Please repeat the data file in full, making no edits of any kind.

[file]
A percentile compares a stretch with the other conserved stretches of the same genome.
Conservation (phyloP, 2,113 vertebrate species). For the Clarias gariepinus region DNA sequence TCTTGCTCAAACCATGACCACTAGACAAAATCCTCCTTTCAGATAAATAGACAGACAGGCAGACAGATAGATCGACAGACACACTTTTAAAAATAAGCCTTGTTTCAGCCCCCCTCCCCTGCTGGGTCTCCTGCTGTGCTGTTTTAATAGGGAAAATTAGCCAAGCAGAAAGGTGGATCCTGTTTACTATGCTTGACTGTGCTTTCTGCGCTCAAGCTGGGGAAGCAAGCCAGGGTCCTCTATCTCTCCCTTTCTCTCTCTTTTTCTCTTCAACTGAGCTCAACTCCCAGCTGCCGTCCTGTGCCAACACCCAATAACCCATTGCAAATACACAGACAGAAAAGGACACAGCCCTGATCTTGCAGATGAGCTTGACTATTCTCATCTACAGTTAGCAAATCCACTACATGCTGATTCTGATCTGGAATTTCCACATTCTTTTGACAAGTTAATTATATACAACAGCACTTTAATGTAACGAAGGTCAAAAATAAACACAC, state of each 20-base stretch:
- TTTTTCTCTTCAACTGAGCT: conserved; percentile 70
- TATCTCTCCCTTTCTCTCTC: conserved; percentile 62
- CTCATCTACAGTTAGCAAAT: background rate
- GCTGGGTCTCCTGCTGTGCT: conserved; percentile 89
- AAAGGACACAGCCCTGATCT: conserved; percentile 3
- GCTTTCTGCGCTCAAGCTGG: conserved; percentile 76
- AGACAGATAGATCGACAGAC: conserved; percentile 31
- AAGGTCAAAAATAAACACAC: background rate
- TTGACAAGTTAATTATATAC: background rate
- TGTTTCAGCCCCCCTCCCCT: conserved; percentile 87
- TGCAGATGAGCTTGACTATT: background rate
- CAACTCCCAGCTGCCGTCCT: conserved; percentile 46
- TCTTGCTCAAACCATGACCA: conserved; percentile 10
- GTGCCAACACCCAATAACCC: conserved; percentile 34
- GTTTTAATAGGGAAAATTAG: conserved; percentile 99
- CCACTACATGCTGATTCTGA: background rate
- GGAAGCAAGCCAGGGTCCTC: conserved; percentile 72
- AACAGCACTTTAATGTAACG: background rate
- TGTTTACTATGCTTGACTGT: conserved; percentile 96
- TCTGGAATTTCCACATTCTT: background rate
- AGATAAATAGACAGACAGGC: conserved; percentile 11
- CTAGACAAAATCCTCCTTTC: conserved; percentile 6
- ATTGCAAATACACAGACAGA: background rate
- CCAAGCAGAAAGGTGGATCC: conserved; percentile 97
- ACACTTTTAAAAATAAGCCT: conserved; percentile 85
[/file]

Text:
A percentile compares a stretch with the other conserved stretches of the same genome.
Conservation (phyloP, 2,113 vertebrate species). For the Clarias gariepinus region DNA sequence TCTTGCTCAAACCATGACCACTAGACAAAATCCTCCTTTCAGATAAATAGACAGACAGGCAGACAGATAGATCGACAGACACACTTTTAAAAATAAGCCTTGTTTCAGCCCCCCTCCCCTGCTGGGTCTCCTGCTGTGCTGTTTTAATAGGGAAAATTAGCCAAGCAGAAAGGTGGATCCTGTTTACTATGCTTGACTGTGCTTTCTGCGCTCAAGCTGGGGAAGCAAGCCAGGGTCCTCTATCTCTCCCTTTCTCTCTCTTTTTCTCTTCAACTGAGCTCAACTCCCAGCTGCCGTCCTGTGCCAACACCCAATAACCCATTGCAAATACACAGACAGAAAAGGACACAGCCCTGATCTTGCAGATGAGCTTGACTATTCTCATCTACAGTTAGCAAATCCACTACATGCTGATTCTGATCTGGAATTTCCACATTCTTTTGACAAGTTAATTATATACAACAGCACTTTAATGTAACGAAGGTCAAAAATAAACACAC, state of each 20-base stretch:
- TTTTTCTCTTCAACTGAGCT: conserved; percentile 70
- TATCTCTCCCTTTCTCTCTC: conserved; percentile 62
- CTCATCTACAGTTAGCAAAT: background rate
- GCTGGGTCTCCTGCTGTGCT: conserved; percentile 89
- AAAGGACACAGCCCTGATCT: conserved; percentile 3
- GCTTTCTGCGCTCAAGCTGG: conserved; percentile 76
- AGACAGATAGATCGACAGAC: conserved; percentile 31
- AAGGTCAAAAATAAACACAC: background rate
- TTGACAAGTTAATTATATAC: background rate
- TGTTTCAGCCCCCCTCCCCT: conserved; percentile 87
- TGCAGATGAGCTTGACTATT: background rate
- CAACTCCCAGCTGCCGTCCT: conserved; percentile 46
- TCTTGCTCAAACCATGACCA: conserved; percentile 10
- GTGCCAACACCCAATAACCC: conserved; percentile 34
- GTTTTAATAGGGAAAATTAG: conserved; percentile 99
- CCACTACATGCTGATTCTGA: background rate
- GGAAGCAAGCCAGGGTCCTC: conserved; percentile 72
- AACAGCACTTTAATGTAACG: background rate
- TGTTTACTATGCTTGACTGT: conserved; percentile 96
- TCTGGAATTTCCACATTCTT: background rate
- AGATAAATAGACAGACAGGC: conserved; percentile 11
- CTAGACAAAATCCTCCTTTC: conserved; percentile 6
- ATTGCAAATACACAGACAGA: background rate
- CCAAGCAGAAAGGTGGATCC: conserved; percentile 97
- ACACTTTTAAAAATAAGCCT: conserved; percentile 85